Outdoors

Forest Service eases ruling on skier use of Bitterroot cabin

Volunteers from the Bitterroot Cross-Country Ski Club groom trails near the Gordon Reese Cabin on Forest Service land near Chief Joseph Pass, Montana. (Courtesy photo)
Volunteers from the Bitterroot Cross-Country Ski Club groom trails near the Gordon Reese Cabin on Forest Service land near Chief Joseph Pass, Montana. (Courtesy photo)

NORDIC SKIING — The Forest Service has moved a popular skiers cabin at Chief Joseph Pass to the the agency's nationwide rental system and started charging a fee, but officials compromised and lowered the overnight rental rate from $20 to $9 for this season after a protest by disgruntled members of the Bitterroot Cross Country Ski Club.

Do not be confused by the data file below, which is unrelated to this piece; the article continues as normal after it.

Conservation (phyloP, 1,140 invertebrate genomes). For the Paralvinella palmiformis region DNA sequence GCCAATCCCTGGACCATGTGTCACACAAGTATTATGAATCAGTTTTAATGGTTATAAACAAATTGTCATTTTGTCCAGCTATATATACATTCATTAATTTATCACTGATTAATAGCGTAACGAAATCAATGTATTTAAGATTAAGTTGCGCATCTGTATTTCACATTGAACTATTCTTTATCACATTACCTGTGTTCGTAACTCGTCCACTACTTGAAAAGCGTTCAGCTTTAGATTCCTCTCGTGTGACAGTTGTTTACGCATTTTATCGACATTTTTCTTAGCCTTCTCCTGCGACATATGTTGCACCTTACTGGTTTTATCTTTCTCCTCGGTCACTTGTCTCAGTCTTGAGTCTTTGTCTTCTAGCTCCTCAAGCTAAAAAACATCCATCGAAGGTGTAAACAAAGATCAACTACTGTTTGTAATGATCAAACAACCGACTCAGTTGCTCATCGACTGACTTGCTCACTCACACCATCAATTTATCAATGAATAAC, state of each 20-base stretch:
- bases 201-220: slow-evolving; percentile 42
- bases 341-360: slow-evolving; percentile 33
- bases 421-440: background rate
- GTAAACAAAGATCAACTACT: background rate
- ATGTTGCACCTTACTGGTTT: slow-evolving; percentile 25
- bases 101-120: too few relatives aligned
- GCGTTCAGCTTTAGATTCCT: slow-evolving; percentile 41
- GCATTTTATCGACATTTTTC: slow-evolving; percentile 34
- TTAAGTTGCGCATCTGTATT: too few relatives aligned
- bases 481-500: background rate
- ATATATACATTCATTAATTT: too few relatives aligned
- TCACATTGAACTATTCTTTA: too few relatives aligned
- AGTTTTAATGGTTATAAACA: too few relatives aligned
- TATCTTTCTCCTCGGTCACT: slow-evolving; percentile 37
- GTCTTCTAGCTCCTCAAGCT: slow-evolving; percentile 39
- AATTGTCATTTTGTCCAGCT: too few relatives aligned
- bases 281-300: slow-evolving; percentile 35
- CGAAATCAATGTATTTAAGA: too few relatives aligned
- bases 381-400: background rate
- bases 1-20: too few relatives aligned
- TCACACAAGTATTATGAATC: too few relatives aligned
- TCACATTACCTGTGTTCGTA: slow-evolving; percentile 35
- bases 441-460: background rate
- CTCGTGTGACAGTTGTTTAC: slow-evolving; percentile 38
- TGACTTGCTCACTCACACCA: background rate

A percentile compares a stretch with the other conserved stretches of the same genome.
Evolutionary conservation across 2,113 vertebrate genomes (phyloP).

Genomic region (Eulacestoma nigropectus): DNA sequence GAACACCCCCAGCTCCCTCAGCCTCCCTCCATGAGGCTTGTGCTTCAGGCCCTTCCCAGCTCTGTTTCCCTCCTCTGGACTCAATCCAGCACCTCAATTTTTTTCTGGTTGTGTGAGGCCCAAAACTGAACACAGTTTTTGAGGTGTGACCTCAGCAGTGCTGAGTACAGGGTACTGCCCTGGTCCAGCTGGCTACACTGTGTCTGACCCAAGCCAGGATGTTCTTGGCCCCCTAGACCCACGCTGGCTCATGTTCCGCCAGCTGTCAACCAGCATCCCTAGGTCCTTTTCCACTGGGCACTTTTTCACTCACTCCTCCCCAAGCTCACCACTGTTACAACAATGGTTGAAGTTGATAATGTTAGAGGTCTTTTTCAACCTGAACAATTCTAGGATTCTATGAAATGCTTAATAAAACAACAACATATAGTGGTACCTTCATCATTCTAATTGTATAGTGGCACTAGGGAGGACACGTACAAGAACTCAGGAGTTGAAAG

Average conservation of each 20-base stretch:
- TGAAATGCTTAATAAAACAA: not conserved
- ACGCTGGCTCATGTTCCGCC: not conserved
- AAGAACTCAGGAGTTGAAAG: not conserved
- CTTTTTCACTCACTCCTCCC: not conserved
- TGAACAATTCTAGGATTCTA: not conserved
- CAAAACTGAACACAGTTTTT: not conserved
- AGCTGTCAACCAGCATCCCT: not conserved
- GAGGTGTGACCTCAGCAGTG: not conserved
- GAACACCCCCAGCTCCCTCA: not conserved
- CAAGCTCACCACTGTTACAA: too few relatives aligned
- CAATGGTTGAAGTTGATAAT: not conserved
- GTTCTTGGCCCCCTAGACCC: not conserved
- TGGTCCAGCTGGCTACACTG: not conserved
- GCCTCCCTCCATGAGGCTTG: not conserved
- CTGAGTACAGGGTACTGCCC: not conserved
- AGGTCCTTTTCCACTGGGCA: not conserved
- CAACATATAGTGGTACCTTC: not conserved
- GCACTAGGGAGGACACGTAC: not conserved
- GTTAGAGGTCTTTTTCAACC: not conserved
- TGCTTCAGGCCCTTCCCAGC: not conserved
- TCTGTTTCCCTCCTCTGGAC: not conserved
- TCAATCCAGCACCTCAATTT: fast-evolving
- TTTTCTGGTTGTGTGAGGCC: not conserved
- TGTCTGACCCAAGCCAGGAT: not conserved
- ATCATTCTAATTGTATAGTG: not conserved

The club spent nearly two decades developing the cross-country ski trails in the Beaverhead-Deerlodge National Forest in Montana, and in 2001, raised $100,000 to build the Gordon Reese Cabin at Chief Joseph Pass. They felt betrayed when the Forest Service denied them free access to the cabin.

See the story by the Ravalli Republic:  USFS relents a bit on cabin rental in Montana national forest
  




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Rich Landers

Rich Landers’ Outdoors blog


Rich Landers writes and photographs stories for a wide range of outdoors coverage, including a Sunday feature section and a Thursday column. He also writes the Outdoors Blog.


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